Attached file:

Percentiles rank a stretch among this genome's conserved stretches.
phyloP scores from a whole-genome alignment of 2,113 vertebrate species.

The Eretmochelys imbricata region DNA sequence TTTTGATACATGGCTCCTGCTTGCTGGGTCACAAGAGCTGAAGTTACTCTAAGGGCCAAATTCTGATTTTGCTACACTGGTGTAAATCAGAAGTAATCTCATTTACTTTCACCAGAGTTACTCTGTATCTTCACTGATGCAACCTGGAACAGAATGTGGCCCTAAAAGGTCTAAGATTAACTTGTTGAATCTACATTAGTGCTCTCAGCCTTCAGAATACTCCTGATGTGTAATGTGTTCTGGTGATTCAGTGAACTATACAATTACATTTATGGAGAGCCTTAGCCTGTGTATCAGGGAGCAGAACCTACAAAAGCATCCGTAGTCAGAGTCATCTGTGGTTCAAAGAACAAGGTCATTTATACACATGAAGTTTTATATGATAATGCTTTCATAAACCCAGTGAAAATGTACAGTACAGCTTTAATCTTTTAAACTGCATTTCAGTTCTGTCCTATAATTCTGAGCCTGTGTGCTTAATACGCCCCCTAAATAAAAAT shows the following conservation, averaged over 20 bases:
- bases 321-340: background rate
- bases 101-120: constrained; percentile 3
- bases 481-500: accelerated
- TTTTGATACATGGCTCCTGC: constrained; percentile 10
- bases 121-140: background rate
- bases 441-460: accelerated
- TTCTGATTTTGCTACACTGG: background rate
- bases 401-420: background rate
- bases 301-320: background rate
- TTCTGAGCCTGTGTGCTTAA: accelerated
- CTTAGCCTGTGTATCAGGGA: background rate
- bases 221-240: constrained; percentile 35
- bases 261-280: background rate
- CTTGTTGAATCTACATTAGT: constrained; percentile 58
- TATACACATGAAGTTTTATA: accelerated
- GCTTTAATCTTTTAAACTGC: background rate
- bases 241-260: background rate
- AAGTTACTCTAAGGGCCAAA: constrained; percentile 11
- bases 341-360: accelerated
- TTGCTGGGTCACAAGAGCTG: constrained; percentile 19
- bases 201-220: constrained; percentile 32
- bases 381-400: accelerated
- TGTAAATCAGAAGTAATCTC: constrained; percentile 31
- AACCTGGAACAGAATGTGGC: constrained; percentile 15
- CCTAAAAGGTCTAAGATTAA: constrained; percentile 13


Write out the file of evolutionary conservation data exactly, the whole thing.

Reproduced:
Percentiles rank a stretch among this genome's conserved stretches.
phyloP scores from a whole-genome alignment of 2,113 vertebrate species.

The Eretmochelys imbricata region DNA sequence TTTTGATACATGGCTCCTGCTTGCTGGGTCACAAGAGCTGAAGTTACTCTAAGGGCCAAATTCTGATTTTGCTACACTGGTGTAAATCAGAAGTAATCTCATTTACTTTCACCAGAGTTACTCTGTATCTTCACTGATGCAACCTGGAACAGAATGTGGCCCTAAAAGGTCTAAGATTAACTTGTTGAATCTACATTAGTGCTCTCAGCCTTCAGAATACTCCTGATGTGTAATGTGTTCTGGTGATTCAGTGAACTATACAATTACATTTATGGAGAGCCTTAGCCTGTGTATCAGGGAGCAGAACCTACAAAAGCATCCGTAGTCAGAGTCATCTGTGGTTCAAAGAACAAGGTCATTTATACACATGAAGTTTTATATGATAATGCTTTCATAAACCCAGTGAAAATGTACAGTACAGCTTTAATCTTTTAAACTGCATTTCAGTTCTGTCCTATAATTCTGAGCCTGTGTGCTTAATACGCCCCCTAAATAAAAAT shows the following conservation, averaged over 20 bases:
- bases 321-340: background rate
- bases 101-120: constrained; percentile 3
- bases 481-500: accelerated
- TTTTGATACATGGCTCCTGC: constrained; percentile 10
- bases 121-140: background rate
- bases 441-460: accelerated
- TTCTGATTTTGCTACACTGG: background rate
- bases 401-420: background rate
- bases 301-320: background rate
- TTCTGAGCCTGTGTGCTTAA: accelerated
- CTTAGCCTGTGTATCAGGGA: background rate
- bases 221-240: constrained; percentile 35
- bases 261-280: background rate
- CTTGTTGAATCTACATTAGT: constrained; percentile 58
- TATACACATGAAGTTTTATA: accelerated
- GCTTTAATCTTTTAAACTGC: background rate
- bases 241-260: background rate
- AAGTTACTCTAAGGGCCAAA: constrained; percentile 11
- bases 341-360: accelerated
- TTGCTGGGTCACAAGAGCTG: constrained; percentile 19
- bases 201-220: constrained; percentile 32
- bases 381-400: accelerated
- TGTAAATCAGAAGTAATCTC: constrained; percentile 31
- AACCTGGAACAGAATGTGGC: constrained; percentile 15
- CCTAAAAGGTCTAAGATTAA: constrained; percentile 13